India Inc on Friday acclaimed the Union Budget for 2010-11 as a reform-oriented exercise aiming for fiscal consolidation and a stable macro economic environment that would chart the growth path.
Confederation of Indian Industry (CII) President Venu Srinivasan welcomed the measures proposed in direct and indirect taxes, accelerated disinvestment of PSUs, more transparent subsidy regime for fertilizers and financial sector consolidation. He also welcomed the simplification of income tax returns and the automation of central excise and service tax.
Describing the budget as superb, Mr. Srinivasan said that the initiative to target an explicit reduction in the government's debt-GDP ratio could provide confidence to investors and that the attempt to reduce fiscal deficit indicates reduction in government borrowing and has, hence, brought relief to the debt market.
The CII President expects the interest rate to remain stable even as it would help recovery in private sector borrowing. The calibrated unwinding of the stimulus package was also a welcome feature.
Mr. Srinivasan also welcomed the reduction in corporate surcharge and the increase in deduction against R&D and added that change in income tax slab would provide greater disposable income in the hands of the consumers.
Federation of Indian Chambers of Commerce and Industry (FICCI) President Harsh Pati Singhania said that the Finance Minister had done a good and balancing act in seeking to bring the fiscal deficit down. He, however, expressed surprise by the increase in MAT.
FICCI Vice-President and President-elect Rajan Mittal too spoke out against the increase in MAT but was happy that the budget had shown the way for implementation of GST.
Associated Chambers of Commerce and Industry of India (Assocham) President Swati Piramal regarded the budget as pragmatic, positive, growth and development-oriented aiming as it does for inclusive growth.
Ms. Piramal said that the Finance Minister had paid adequate attention for development of social sector and the rural sector and to boost consumption and giving fillip to renewable energy, infrastructure, research and development.
PHD Chamber President Ashok Kajaria said that the budget was positive in its approach and reflected the government's commitment to fulfilling the aspirations of the aam aadmi through its social programmes even while striving to revive the growth of the economy.
ICCI Secretary General R. P. Swami said that the budget was finely tuned and forward looking providing a stable tax and policy framework for the economy.
Mixed reaction from real estate sector
Ramnath Subbu writes from Mumbai:
The real estate sector has had a mixed reaction to the Union budget and while there is a general consensus that being a growth-oriented budget, there are attendant benefits for the sector, they feel some issues could have been addressed.
The positive revision in personal income-tax rates will put more money in the pockets of the middle-class, thereby increasing the buying power and sentiments of home buyers.
Coupled with the extension of the one per cent interest subvention for affordable housing, this clearly is a sign that the residential sector will continue to thrive.
“We would have been even more grateful for the re-introduction of the Sec. 80IB (10) tax benefit scheme, first implemented in 2001, which is definitely a boost for developers of affordable housing. Nevertheless, the fact that existing incentives continue to be in place is positive,'' said Anuj Puri, Chairman and Country head of property consultancy, Jones Lang LaSalle Meghraj. He felt that it was a positive, growth-oriented budget and growth in the economy always equalled growth for the real estate sector. “Because of the overall economic growth implied in their enablement by this budget, we have no overt complaints on behalf of real estate.''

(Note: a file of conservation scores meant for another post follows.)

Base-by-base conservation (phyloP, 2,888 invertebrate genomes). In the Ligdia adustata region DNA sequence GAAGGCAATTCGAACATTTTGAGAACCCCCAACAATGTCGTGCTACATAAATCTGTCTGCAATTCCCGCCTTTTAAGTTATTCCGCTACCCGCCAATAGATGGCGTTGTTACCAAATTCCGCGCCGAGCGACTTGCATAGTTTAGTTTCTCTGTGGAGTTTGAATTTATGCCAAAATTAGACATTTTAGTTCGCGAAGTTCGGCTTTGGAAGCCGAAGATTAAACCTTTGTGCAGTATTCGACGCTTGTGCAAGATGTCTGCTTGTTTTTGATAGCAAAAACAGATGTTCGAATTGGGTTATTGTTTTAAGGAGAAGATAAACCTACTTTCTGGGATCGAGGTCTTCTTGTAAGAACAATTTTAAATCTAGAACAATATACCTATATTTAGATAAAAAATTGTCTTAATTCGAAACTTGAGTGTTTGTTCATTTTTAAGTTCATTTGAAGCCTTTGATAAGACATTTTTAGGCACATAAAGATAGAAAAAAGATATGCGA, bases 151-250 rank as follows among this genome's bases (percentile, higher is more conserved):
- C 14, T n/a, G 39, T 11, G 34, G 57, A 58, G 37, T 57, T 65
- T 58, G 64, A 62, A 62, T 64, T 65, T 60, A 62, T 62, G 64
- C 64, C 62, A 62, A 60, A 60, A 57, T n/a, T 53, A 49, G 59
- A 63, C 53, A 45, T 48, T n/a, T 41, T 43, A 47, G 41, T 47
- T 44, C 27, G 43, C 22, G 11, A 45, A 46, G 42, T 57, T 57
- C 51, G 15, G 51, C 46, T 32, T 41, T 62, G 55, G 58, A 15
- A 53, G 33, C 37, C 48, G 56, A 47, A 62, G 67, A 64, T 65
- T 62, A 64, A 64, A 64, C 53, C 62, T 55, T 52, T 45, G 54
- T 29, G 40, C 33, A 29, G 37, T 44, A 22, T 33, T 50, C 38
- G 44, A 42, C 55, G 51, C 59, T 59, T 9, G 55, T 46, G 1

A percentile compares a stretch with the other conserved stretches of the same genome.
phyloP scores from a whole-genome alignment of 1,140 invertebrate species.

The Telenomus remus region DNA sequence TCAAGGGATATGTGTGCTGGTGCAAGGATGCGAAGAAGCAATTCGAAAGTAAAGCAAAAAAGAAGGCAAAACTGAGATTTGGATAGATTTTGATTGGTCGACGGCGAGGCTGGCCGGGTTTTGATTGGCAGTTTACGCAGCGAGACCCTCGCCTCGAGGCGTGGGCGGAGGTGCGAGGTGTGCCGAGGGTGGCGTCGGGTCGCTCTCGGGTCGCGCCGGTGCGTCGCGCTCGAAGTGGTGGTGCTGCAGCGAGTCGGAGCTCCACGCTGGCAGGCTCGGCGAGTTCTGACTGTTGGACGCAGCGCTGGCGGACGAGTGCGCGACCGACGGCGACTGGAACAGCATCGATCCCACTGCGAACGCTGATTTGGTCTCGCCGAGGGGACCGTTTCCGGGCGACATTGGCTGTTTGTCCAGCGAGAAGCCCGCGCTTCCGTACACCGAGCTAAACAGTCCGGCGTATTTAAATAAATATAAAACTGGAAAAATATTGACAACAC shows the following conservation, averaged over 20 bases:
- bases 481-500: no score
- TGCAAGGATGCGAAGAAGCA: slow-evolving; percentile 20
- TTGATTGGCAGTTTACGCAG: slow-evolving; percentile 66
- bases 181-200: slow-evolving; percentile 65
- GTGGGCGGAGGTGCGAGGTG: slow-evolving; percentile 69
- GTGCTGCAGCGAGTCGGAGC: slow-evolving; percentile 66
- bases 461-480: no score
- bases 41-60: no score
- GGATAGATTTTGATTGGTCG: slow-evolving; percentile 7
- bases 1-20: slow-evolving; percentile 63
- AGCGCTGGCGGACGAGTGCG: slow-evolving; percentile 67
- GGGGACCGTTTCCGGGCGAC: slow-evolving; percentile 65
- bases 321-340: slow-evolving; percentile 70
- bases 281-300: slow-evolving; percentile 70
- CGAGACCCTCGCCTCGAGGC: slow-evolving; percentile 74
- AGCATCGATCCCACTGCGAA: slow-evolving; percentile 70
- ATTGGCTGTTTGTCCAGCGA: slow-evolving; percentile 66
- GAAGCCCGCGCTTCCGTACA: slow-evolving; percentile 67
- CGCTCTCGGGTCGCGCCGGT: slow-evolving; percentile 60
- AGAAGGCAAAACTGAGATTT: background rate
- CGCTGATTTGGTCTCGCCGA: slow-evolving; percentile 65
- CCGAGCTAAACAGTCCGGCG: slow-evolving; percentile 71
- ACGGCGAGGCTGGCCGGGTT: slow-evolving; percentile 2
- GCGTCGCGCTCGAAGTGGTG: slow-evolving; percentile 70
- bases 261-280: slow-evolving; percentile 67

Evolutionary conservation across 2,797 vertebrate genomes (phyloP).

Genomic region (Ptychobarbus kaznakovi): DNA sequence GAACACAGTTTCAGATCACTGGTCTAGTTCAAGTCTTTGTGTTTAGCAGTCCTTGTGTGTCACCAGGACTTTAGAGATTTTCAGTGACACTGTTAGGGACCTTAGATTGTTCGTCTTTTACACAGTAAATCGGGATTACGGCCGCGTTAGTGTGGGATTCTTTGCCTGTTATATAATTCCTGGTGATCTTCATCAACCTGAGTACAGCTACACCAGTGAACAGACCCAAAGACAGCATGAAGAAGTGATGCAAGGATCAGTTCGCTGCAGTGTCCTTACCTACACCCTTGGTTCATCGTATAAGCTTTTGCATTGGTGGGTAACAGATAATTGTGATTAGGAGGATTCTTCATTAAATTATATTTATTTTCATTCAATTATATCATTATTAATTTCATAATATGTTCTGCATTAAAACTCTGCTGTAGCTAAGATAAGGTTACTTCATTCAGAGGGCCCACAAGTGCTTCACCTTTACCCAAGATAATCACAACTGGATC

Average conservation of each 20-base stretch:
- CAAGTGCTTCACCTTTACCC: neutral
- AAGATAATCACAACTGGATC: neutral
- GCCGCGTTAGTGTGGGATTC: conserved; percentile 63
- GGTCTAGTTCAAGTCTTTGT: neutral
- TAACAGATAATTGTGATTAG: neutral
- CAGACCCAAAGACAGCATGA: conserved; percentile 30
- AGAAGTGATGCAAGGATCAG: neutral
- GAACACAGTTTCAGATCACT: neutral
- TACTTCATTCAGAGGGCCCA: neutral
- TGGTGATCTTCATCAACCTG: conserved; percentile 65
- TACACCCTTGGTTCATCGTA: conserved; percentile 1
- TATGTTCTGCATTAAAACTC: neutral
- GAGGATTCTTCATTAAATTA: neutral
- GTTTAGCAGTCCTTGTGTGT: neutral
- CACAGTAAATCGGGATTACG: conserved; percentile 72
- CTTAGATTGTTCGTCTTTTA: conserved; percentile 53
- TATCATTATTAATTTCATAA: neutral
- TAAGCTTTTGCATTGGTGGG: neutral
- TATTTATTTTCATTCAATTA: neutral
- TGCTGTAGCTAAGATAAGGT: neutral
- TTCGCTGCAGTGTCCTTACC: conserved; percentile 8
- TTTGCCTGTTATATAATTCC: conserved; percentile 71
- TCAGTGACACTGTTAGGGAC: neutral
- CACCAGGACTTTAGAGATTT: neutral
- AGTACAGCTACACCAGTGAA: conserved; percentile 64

Kumar Gera, Chairman, Confederation of Real Estate Developers' Associations of India (CREDAI), and Chairman, Gera Developments, said for the real estate sector, the budget was “a kind of status quo. There is a good side and bad side. The good is that ongoing projects that suffered due to meltdown and liquidity crunch have a one year extension. The government has continued with interest subvention for loans up to Rs.10 lakh and that is good for the marginal buyer. The thrust on infrastructure too will have a direct bearing on a lot of areas including real estate.''
Ravi Puravankara, Chairman, Puravankara Group, said the reduction in the income-tax rate up to Rs.8 lakh was positive. “A saving of up to Rs.50,000 to a person having salary up to Rs.8 lakh is a great saving and will increase the purchasing power. The extension of time to complete the Sec. 80IB projects from four years to five years is also a good move in the light of the delay caused due to the recession. With substantial focus on rural economy, Tier- II and Tier- III cities will have better growth and will throw up greater opportunities.''
However, Mr. Gera said there was a worry about the indication that the sale of apartments would be considered as a service. “The method of computing will be a huge problem. One cannot pay service tax on the value of land, labour, service and material and this could give rise to litigation and how will the stamp duty be paid.''
In the present recessionary trends, extension of the interest subvention scheme for home loans by one more year is a welcoming step by Finance Minister and this will be a booster to affordable housing. Home buyers will get one per cent interest subsidy for bank housing loans up to Rs.12 lakh provided the cost of house does not exceed Rs.20 lakh, according to Shriram Properties Managing Director M. Murali. Mr. Puri however, felt that the increase in allocation for slum redevelopment to Rs.1,270 crore will ensure that key areas in city centres will begin to yield quality real estate supply